Those in the running to succeed Pope John Paul II are known as the “papabili” – those worthy of becoming Pontiff. Prominent among them are:
Cardinal Joseph Ratzinger
A 77-year-old German who is known as John Paul II’s ideological “enforcer”.
The slight, bespectacled, white-haired cardinal had been regarded as too old to become Pope but has recently been touted to succeed, perhaps in a transitional role.
Cardinal Ratzinger has been in the Vatican for more than two decades and became one of John Paul II’s closest collaborators.
John Paul II appointed him Prefect for the Congregation for the Doctrine of the Faith (CDF) – an organisation once known as the Inquisition – which has allowed him to stamp his theological conservatism on the Church over a period of more than 20 years.
His role and hard-line views saw opponents nickname him the “Panzerkardinal” but he also has many supporters and is the ultimate Vatican insider.
In the corridors of the Vatican his other nicknames include “vice pope” and “John Paul III”.
Cardinal Ratzinger has seen his mission as defending Catholic teaching following liberal moves after the Second Vatican Council in the 1960s.
He has criticised the introduction of the non-Latin Mass as a “tragic breach”. In the 1980s he described homosexuality as an “intrinsic moral evil” and said rock music could be a “vehicle of anti-religion”.
To some he is a saviour to the Church in an increasingly secular world, to others he is an authoritarian who punishes liberal thought.
He is undeniably an intellectual heavyweight who is fluent in four languages.
Cardinal Dionigi Tettamanzi, Archbishop of Milan.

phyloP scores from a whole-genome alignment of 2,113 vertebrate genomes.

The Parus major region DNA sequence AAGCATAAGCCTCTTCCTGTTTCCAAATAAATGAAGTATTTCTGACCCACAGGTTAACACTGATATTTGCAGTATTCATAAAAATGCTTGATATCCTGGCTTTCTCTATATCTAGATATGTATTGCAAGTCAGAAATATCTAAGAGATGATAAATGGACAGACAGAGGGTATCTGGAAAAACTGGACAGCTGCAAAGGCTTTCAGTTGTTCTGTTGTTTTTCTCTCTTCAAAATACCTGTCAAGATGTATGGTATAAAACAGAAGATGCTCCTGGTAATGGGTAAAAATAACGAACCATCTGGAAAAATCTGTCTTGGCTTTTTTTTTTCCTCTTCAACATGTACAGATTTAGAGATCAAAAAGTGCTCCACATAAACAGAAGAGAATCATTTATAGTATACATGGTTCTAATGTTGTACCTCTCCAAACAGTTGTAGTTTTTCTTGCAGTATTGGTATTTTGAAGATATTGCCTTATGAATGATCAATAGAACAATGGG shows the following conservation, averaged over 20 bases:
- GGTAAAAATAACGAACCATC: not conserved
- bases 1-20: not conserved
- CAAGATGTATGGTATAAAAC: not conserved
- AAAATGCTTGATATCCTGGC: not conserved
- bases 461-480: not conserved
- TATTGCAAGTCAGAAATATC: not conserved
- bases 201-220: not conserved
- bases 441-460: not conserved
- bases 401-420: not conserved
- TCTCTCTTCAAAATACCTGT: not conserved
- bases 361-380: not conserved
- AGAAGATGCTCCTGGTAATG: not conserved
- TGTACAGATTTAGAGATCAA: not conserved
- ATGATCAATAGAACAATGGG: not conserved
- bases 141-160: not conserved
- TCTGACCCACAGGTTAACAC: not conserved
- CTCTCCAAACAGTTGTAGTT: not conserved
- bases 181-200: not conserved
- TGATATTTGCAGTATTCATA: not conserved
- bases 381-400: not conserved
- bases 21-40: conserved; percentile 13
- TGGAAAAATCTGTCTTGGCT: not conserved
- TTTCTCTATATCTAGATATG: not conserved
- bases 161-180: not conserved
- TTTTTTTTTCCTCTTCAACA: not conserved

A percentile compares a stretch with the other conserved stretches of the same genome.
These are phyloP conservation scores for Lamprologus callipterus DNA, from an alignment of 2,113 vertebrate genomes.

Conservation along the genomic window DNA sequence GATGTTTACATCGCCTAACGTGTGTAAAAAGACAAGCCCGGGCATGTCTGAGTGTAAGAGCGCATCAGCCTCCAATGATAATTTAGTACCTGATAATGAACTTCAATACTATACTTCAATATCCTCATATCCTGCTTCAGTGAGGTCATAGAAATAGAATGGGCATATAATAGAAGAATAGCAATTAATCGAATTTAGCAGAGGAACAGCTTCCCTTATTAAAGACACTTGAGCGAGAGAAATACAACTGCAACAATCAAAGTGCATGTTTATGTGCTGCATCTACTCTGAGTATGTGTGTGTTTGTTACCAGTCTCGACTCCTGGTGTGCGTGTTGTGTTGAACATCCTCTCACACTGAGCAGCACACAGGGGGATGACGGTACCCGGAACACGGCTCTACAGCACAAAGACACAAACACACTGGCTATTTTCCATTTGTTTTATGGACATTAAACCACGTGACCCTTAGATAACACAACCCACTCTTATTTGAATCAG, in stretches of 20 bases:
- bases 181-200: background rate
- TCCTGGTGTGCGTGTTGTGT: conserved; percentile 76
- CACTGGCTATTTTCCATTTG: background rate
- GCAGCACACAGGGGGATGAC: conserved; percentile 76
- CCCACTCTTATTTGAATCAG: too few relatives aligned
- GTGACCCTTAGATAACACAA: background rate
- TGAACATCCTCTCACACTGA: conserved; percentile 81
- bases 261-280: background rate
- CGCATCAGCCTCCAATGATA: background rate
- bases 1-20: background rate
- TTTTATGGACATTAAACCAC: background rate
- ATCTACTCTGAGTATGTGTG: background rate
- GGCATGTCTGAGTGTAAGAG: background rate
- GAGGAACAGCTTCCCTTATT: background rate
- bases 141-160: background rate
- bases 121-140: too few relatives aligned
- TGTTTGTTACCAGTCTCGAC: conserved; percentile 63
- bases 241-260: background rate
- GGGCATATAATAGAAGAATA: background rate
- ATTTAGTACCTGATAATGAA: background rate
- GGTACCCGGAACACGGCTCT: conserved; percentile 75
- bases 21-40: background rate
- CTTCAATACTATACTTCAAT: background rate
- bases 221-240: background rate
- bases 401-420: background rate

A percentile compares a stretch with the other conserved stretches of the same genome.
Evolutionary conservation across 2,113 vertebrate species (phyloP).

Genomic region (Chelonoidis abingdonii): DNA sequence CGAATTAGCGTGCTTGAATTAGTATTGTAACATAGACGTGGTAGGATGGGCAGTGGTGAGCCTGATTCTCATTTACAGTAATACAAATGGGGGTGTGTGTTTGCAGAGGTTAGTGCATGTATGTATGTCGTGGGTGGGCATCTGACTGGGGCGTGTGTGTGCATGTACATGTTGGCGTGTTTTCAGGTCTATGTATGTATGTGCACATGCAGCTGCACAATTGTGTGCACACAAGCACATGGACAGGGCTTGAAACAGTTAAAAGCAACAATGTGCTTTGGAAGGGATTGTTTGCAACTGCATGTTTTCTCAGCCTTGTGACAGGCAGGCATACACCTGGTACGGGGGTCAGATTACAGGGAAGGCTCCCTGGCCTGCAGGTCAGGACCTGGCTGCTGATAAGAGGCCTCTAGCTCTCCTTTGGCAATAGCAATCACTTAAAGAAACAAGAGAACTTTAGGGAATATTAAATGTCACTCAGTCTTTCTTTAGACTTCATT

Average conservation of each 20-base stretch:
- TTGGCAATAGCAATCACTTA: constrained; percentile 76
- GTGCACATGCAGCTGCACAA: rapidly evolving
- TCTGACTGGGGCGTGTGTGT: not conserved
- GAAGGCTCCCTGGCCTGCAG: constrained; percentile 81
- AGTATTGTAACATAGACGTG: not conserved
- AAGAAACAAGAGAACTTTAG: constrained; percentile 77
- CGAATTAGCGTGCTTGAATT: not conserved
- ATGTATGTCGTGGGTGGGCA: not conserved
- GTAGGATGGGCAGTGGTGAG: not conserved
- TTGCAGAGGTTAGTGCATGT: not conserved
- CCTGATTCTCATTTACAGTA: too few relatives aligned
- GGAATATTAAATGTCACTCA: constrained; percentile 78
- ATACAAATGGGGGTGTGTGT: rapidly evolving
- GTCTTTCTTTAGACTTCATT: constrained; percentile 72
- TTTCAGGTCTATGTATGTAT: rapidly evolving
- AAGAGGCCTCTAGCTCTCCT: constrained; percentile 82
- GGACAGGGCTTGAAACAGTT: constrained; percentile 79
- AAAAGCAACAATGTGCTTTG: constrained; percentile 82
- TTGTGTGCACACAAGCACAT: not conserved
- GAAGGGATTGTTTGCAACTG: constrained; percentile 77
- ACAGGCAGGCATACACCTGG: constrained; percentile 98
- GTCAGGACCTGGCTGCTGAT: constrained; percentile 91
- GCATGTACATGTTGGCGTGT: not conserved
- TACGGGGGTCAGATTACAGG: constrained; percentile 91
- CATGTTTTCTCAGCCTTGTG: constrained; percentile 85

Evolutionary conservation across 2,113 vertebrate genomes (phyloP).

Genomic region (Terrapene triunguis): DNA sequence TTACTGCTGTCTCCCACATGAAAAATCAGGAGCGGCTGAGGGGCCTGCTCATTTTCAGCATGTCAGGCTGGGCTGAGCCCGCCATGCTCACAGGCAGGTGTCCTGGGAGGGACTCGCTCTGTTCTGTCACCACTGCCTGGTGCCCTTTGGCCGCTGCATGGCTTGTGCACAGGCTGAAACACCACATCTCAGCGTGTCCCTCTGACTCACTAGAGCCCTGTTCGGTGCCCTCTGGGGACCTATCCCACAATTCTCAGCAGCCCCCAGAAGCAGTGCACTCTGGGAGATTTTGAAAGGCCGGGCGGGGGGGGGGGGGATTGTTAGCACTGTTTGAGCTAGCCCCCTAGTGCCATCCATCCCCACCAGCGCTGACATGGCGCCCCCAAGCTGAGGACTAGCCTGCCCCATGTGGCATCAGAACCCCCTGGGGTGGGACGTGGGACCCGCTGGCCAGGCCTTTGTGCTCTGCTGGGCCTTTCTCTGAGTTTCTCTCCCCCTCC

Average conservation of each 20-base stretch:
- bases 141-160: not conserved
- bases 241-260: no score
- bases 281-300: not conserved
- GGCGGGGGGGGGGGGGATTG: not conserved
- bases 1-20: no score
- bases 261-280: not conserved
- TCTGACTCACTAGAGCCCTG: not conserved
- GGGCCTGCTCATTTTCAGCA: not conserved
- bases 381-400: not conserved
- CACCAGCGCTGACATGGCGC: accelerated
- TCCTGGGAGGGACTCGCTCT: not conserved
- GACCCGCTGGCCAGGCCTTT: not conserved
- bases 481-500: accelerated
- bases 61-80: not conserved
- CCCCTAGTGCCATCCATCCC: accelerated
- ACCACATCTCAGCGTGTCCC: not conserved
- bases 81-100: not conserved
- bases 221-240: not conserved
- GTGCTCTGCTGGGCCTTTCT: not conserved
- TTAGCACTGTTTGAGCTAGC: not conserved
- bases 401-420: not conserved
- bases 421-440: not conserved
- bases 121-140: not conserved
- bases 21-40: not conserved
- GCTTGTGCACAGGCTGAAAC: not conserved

The 71-year-old is the likeliest Italian candidate and currently heads Europe’s largest diocese with 4.8 million Catholics.
He is a highly respected theologian who specialises in sexual morality and bioethics.
Doctrinally, Cardinal Tettamanzi is considered highly orthodox and is said to have taken care to align himself with Opus Dei.
But he is also known for his social commitment and a more populist position on globalisation.
At the time of the anti-globalisation protests during the G-8 Summit in Genoa in July 2001, he said that “a single African child sick with Aids counts more than the entire universe”.
He was once memorably described by a Scottish Archbishop as “that wee fat guy” and may also welcome a change of name as Pontiff. His name means “bullock breast”.
Counting against Cardinal Tettamanzi is a relative lack of international experience.
Being Italian may also for once not help. The election of the Polish Pope John Paul II broke the Italian stranglehold on the papacy and the conclave may seek a Pope from a new area of the world.
Tettamanzi endeared himself to much of the Italian public in 2003 when he was taken on a two-lap spin around the Monza Formula One motor racing circuit and visited the Ferrari pits ahead of the Italian Grand Prix.
He took the opportunity to tell the sport to pay more attention to the poor.
Cardinal Claudio Hummes
A Franciscan and Archbishop of Sao Paulo, Brazil. The 70-year-old is a doctrinal conservative who supports decentralisation by increasing the powers of national conferences of bishops.
The growing strength of the Catholic Church outside Europe and North America could also help his cause.
Cardinal Francis Arinze
A 72-year-old Nigerian who could become the first black man in 1,500 years to sit on the throne of St Peter.
He is from humble beginnings in the Nigerian countryside where his parents worshipped traditional African gods.
But they sent him to an Irish missionary school as a child. He went on to join the priesthood, studied in London and became Africa’s youngest bishop at the age of 32.
His current post puts him at number four in the Vatican hierarchy.
Cardinal Arinze is seen as a conservative within the church, who takes a hard line on women priests, abortion and homosexuality.
But he believes Muslims, Buddhists and Jews can go to heaven and and has forged links with leaders of other faiths.
He is regarded as personable, charming and a good communicator.